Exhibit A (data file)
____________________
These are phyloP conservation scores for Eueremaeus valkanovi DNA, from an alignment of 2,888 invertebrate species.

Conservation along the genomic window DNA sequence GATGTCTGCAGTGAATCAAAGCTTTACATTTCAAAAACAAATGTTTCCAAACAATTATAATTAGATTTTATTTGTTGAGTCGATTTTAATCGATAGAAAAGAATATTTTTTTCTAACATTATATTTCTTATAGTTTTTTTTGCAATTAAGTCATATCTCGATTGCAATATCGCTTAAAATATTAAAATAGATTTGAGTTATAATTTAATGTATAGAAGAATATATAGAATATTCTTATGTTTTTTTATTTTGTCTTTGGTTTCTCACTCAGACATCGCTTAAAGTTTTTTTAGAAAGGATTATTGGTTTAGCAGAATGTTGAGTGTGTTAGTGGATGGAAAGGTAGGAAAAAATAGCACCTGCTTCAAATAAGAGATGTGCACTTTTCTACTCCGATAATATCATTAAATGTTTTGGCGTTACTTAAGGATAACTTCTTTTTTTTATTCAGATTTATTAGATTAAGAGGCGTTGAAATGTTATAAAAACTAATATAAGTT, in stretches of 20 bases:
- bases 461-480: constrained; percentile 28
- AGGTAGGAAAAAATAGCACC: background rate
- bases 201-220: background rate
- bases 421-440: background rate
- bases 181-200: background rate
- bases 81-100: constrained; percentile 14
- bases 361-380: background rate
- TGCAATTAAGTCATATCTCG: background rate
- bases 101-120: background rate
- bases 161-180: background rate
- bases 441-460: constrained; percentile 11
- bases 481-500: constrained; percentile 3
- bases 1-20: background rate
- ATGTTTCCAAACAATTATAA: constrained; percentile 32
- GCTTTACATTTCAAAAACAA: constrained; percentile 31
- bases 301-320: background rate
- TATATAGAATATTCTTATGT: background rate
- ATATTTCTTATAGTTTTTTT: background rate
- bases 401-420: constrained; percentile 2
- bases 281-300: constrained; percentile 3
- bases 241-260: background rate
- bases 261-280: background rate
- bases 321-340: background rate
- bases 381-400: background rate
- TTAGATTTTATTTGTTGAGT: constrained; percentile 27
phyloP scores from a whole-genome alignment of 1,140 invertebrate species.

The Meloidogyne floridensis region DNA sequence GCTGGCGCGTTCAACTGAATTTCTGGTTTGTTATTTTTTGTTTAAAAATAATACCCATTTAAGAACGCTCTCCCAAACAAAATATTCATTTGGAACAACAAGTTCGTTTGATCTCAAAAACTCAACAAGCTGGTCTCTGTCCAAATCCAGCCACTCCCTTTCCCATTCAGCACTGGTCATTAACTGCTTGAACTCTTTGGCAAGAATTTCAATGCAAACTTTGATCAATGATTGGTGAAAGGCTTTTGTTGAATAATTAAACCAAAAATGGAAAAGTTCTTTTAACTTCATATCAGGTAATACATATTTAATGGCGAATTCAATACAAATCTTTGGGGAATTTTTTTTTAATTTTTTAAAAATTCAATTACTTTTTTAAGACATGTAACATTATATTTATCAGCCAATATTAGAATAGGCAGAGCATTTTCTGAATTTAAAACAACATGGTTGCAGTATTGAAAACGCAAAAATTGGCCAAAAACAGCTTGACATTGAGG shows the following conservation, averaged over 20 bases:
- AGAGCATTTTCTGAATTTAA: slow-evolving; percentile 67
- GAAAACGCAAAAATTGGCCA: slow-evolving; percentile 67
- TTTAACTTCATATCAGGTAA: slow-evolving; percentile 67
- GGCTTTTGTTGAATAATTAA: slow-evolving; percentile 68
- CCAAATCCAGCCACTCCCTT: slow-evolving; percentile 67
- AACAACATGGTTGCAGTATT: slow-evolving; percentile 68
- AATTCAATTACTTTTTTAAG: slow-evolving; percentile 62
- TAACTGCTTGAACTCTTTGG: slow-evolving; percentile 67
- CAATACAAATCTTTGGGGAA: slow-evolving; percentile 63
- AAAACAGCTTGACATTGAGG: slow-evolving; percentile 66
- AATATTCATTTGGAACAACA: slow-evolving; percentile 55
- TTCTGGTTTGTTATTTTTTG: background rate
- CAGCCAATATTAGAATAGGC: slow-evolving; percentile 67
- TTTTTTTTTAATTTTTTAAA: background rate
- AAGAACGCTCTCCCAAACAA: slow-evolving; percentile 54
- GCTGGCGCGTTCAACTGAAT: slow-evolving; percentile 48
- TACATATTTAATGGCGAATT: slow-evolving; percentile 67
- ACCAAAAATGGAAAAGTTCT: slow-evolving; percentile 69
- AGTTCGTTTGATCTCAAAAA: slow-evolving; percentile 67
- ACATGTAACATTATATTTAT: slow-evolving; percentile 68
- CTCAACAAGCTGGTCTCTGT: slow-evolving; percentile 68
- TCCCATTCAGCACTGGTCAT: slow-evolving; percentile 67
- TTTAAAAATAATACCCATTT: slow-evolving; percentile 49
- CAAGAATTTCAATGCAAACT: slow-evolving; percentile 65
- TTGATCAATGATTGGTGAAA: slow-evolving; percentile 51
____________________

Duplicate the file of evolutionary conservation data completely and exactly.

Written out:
These are phyloP conservation scores for Eueremaeus valkanovi DNA, from an alignment of 2,888 invertebrate species.

Conservation along the genomic window DNA sequence GATGTCTGCAGTGAATCAAAGCTTTACATTTCAAAAACAAATGTTTCCAAACAATTATAATTAGATTTTATTTGTTGAGTCGATTTTAATCGATAGAAAAGAATATTTTTTTCTAACATTATATTTCTTATAGTTTTTTTTGCAATTAAGTCATATCTCGATTGCAATATCGCTTAAAATATTAAAATAGATTTGAGTTATAATTTAATGTATAGAAGAATATATAGAATATTCTTATGTTTTTTTATTTTGTCTTTGGTTTCTCACTCAGACATCGCTTAAAGTTTTTTTAGAAAGGATTATTGGTTTAGCAGAATGTTGAGTGTGTTAGTGGATGGAAAGGTAGGAAAAAATAGCACCTGCTTCAAATAAGAGATGTGCACTTTTCTACTCCGATAATATCATTAAATGTTTTGGCGTTACTTAAGGATAACTTCTTTTTTTTATTCAGATTTATTAGATTAAGAGGCGTTGAAATGTTATAAAAACTAATATAAGTT, in stretches of 20 bases:
- bases 461-480: constrained; percentile 28
- AGGTAGGAAAAAATAGCACC: background rate
- bases 201-220: background rate
- bases 421-440: background rate
- bases 181-200: background rate
- bases 81-100: constrained; percentile 14
- bases 361-380: background rate
- TGCAATTAAGTCATATCTCG: background rate
- bases 101-120: background rate
- bases 161-180: background rate
- bases 441-460: constrained; percentile 11
- bases 481-500: constrained; percentile 3
- bases 1-20: background rate
- ATGTTTCCAAACAATTATAA: constrained; percentile 32
- GCTTTACATTTCAAAAACAA: constrained; percentile 31
- bases 301-320: background rate
- TATATAGAATATTCTTATGT: background rate
- ATATTTCTTATAGTTTTTTT: background rate
- bases 401-420: constrained; percentile 2
- bases 281-300: constrained; percentile 3
- bases 241-260: background rate
- bases 261-280: background rate
- bases 321-340: background rate
- bases 381-400: background rate
- TTAGATTTTATTTGTTGAGT: constrained; percentile 27
phyloP scores from a whole-genome alignment of 1,140 invertebrate species.

The Meloidogyne floridensis region DNA sequence GCTGGCGCGTTCAACTGAATTTCTGGTTTGTTATTTTTTGTTTAAAAATAATACCCATTTAAGAACGCTCTCCCAAACAAAATATTCATTTGGAACAACAAGTTCGTTTGATCTCAAAAACTCAACAAGCTGGTCTCTGTCCAAATCCAGCCACTCCCTTTCCCATTCAGCACTGGTCATTAACTGCTTGAACTCTTTGGCAAGAATTTCAATGCAAACTTTGATCAATGATTGGTGAAAGGCTTTTGTTGAATAATTAAACCAAAAATGGAAAAGTTCTTTTAACTTCATATCAGGTAATACATATTTAATGGCGAATTCAATACAAATCTTTGGGGAATTTTTTTTTAATTTTTTAAAAATTCAATTACTTTTTTAAGACATGTAACATTATATTTATCAGCCAATATTAGAATAGGCAGAGCATTTTCTGAATTTAAAACAACATGGTTGCAGTATTGAAAACGCAAAAATTGGCCAAAAACAGCTTGACATTGAGG shows the following conservation, averaged over 20 bases:
- AGAGCATTTTCTGAATTTAA: slow-evolving; percentile 67
- GAAAACGCAAAAATTGGCCA: slow-evolving; percentile 67
- TTTAACTTCATATCAGGTAA: slow-evolving; percentile 67
- GGCTTTTGTTGAATAATTAA: slow-evolving; percentile 68
- CCAAATCCAGCCACTCCCTT: slow-evolving; percentile 67
- AACAACATGGTTGCAGTATT: slow-evolving; percentile 68
- AATTCAATTACTTTTTTAAG: slow-evolving; percentile 62
- TAACTGCTTGAACTCTTTGG: slow-evolving; percentile 67
- CAATACAAATCTTTGGGGAA: slow-evolving; percentile 63
- AAAACAGCTTGACATTGAGG: slow-evolving; percentile 66
- AATATTCATTTGGAACAACA: slow-evolving; percentile 55
- TTCTGGTTTGTTATTTTTTG: background rate
- CAGCCAATATTAGAATAGGC: slow-evolving; percentile 67
- TTTTTTTTTAATTTTTTAAA: background rate
- AAGAACGCTCTCCCAAACAA: slow-evolving; percentile 54
- GCTGGCGCGTTCAACTGAAT: slow-evolving; percentile 48
- TACATATTTAATGGCGAATT: slow-evolving; percentile 67
- ACCAAAAATGGAAAAGTTCT: slow-evolving; percentile 69
- AGTTCGTTTGATCTCAAAAA: slow-evolving; percentile 67
- ACATGTAACATTATATTTAT: slow-evolving; percentile 68
- CTCAACAAGCTGGTCTCTGT: slow-evolving; percentile 68
- TCCCATTCAGCACTGGTCAT: slow-evolving; percentile 67
- TTTAAAAATAATACCCATTT: slow-evolving; percentile 49
- CAAGAATTTCAATGCAAACT: slow-evolving; percentile 65
- TTGATCAATGATTGGTGAAA: slow-evolving; percentile 51